Running Linux on a server is a great way to find out about the inner workings of a computer. Linux provides numerous tools to help you learn important system information. In a previous post, I highlighted some of the Linux tools you can use to find out critical information about your server’s hardware. With the “stat” command, you can find out more information than you would probably ever want to know about your files.
To run the stat command, just type “stat” followed by the filename:
and the output will look like this:
Size: 16 Blocks: 8 IO Block: 4096 regular file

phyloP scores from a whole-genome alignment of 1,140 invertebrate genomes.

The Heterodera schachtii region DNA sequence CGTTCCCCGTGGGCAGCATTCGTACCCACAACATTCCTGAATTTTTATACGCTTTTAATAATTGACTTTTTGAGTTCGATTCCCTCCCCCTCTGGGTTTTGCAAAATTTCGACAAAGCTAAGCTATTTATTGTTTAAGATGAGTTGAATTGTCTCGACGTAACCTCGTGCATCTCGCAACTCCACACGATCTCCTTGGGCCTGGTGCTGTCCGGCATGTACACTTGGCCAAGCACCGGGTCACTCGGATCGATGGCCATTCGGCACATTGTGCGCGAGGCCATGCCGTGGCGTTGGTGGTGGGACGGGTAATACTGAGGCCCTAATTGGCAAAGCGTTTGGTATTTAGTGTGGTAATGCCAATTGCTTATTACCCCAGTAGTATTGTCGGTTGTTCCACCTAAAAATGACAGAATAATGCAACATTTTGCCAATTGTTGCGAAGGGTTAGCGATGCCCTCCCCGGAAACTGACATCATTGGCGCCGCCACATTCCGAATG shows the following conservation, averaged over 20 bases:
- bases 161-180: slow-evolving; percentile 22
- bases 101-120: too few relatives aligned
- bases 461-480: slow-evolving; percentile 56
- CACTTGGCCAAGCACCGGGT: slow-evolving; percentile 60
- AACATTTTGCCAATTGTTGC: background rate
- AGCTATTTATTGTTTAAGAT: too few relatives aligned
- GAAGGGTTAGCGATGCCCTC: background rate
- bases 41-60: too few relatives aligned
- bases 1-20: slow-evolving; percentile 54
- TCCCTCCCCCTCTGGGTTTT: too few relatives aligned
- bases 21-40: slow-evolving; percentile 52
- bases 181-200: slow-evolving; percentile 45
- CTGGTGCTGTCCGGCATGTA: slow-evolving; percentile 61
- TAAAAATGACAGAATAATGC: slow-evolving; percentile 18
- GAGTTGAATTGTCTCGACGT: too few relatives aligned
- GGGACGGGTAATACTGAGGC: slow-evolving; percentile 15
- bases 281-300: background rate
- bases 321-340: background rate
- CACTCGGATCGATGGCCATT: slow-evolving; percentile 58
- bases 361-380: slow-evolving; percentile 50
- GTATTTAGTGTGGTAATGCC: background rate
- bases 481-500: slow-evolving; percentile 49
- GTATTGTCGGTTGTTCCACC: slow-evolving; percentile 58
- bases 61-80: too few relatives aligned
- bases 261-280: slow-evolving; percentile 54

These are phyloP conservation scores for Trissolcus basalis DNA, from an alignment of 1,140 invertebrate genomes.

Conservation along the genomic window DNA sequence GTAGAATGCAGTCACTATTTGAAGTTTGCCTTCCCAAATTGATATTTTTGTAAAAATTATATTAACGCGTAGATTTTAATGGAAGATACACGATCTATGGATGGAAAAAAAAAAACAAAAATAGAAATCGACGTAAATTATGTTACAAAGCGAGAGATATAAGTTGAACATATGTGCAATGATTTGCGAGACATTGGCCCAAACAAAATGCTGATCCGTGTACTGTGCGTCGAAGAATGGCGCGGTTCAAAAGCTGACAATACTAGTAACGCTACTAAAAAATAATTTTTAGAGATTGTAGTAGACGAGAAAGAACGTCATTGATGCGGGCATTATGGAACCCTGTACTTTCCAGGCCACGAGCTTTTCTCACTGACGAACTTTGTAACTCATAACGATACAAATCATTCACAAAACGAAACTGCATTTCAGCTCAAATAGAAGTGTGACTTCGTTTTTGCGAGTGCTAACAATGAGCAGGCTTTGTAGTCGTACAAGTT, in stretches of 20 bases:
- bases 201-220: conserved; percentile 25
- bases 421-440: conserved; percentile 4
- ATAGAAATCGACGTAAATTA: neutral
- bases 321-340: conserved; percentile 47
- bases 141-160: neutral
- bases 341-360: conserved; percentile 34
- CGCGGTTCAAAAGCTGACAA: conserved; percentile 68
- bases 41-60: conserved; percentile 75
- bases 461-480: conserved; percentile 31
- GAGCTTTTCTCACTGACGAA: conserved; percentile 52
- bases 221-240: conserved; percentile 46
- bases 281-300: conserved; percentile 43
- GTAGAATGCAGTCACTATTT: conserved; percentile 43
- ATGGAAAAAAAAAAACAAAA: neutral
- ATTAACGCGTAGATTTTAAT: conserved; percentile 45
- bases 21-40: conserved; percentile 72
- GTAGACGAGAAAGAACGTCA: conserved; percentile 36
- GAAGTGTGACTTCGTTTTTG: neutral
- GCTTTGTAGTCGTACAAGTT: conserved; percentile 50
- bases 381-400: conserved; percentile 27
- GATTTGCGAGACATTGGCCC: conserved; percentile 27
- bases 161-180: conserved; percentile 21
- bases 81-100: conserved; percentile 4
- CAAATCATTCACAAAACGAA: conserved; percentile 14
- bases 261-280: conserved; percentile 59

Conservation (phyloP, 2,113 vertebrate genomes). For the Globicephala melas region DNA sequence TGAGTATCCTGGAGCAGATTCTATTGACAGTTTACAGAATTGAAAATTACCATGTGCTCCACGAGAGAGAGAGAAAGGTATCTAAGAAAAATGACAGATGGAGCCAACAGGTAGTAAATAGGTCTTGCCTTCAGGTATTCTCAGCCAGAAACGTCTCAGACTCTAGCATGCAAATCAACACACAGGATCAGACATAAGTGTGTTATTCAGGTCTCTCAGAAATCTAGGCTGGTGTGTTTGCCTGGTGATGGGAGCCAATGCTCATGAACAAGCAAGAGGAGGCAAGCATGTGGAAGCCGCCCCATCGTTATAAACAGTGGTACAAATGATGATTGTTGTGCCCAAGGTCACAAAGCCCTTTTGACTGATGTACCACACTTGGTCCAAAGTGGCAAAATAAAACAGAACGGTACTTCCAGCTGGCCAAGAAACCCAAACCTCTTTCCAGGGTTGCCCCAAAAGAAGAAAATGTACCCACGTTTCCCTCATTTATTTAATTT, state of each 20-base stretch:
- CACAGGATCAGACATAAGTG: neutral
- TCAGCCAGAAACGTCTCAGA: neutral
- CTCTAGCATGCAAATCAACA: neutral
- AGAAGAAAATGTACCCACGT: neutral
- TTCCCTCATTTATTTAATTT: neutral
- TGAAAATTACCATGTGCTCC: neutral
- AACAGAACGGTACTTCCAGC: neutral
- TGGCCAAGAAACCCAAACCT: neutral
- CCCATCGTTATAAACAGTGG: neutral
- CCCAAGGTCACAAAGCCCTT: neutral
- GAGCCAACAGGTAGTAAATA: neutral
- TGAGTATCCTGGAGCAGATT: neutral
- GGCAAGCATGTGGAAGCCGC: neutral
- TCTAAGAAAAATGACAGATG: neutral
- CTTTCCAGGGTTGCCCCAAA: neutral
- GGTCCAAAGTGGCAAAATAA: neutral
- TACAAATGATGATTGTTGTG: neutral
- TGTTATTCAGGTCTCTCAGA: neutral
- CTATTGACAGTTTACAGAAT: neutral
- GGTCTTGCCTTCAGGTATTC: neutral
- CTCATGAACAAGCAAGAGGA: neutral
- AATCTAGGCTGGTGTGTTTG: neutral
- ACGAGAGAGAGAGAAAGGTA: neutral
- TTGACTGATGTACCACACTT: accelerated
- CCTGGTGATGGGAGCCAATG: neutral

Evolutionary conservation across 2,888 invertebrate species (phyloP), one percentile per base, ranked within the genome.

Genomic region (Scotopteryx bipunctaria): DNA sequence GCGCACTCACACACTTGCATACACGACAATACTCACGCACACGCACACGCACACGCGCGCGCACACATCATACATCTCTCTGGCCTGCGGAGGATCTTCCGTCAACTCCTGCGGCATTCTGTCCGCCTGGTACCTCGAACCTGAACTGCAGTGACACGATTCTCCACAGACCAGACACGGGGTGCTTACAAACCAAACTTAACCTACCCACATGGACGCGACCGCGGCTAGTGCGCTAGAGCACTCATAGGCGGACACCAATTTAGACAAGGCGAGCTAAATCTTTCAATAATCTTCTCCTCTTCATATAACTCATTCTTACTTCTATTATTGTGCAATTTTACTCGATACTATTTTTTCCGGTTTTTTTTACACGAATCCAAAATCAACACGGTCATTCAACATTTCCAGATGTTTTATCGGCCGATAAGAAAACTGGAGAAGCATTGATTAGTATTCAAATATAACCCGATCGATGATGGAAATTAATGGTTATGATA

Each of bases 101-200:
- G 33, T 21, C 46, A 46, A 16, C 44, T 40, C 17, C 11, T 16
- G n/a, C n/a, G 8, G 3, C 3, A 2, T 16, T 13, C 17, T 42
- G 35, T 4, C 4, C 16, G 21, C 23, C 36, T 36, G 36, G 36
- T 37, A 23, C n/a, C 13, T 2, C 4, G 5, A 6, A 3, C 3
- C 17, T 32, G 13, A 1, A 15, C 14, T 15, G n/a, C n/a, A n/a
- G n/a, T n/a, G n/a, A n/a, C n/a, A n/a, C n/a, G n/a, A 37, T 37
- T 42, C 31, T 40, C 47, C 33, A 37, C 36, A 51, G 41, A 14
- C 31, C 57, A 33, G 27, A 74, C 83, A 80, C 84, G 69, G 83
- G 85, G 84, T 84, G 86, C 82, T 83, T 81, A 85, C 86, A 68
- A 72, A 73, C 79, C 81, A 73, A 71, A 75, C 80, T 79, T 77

Device: 801h/2049d Inode: 1704093 Links: 1
Access: (0700/-rwx------) Uid: ( 0/ root) Gid: ( 0/ root)
Access: 2010-06-23 14:41:57.025990758 -0400
Modify: 2010-06-23 14:41:02.805997128 -0400
Change: 2010-06-23 14:41:37.617995039 -0400
It will tell you the file size in bytes, blocks, file type, number of links to the file, access permissions, ownership, and the dates and times of access, modification, and change.
To find out information about all the files in a directory, just type:
The list can get quite long doing this, so if you want to save the stat information to a file, type:
stat * > file-info
That will save all of the metadata to a file called “file-info”, although you can use any filename you choose. In addition to this basic functionality, stat allows you to customize the output: what items are displayed and how they are arranged. For complete documentation, type “man stat” from the command line.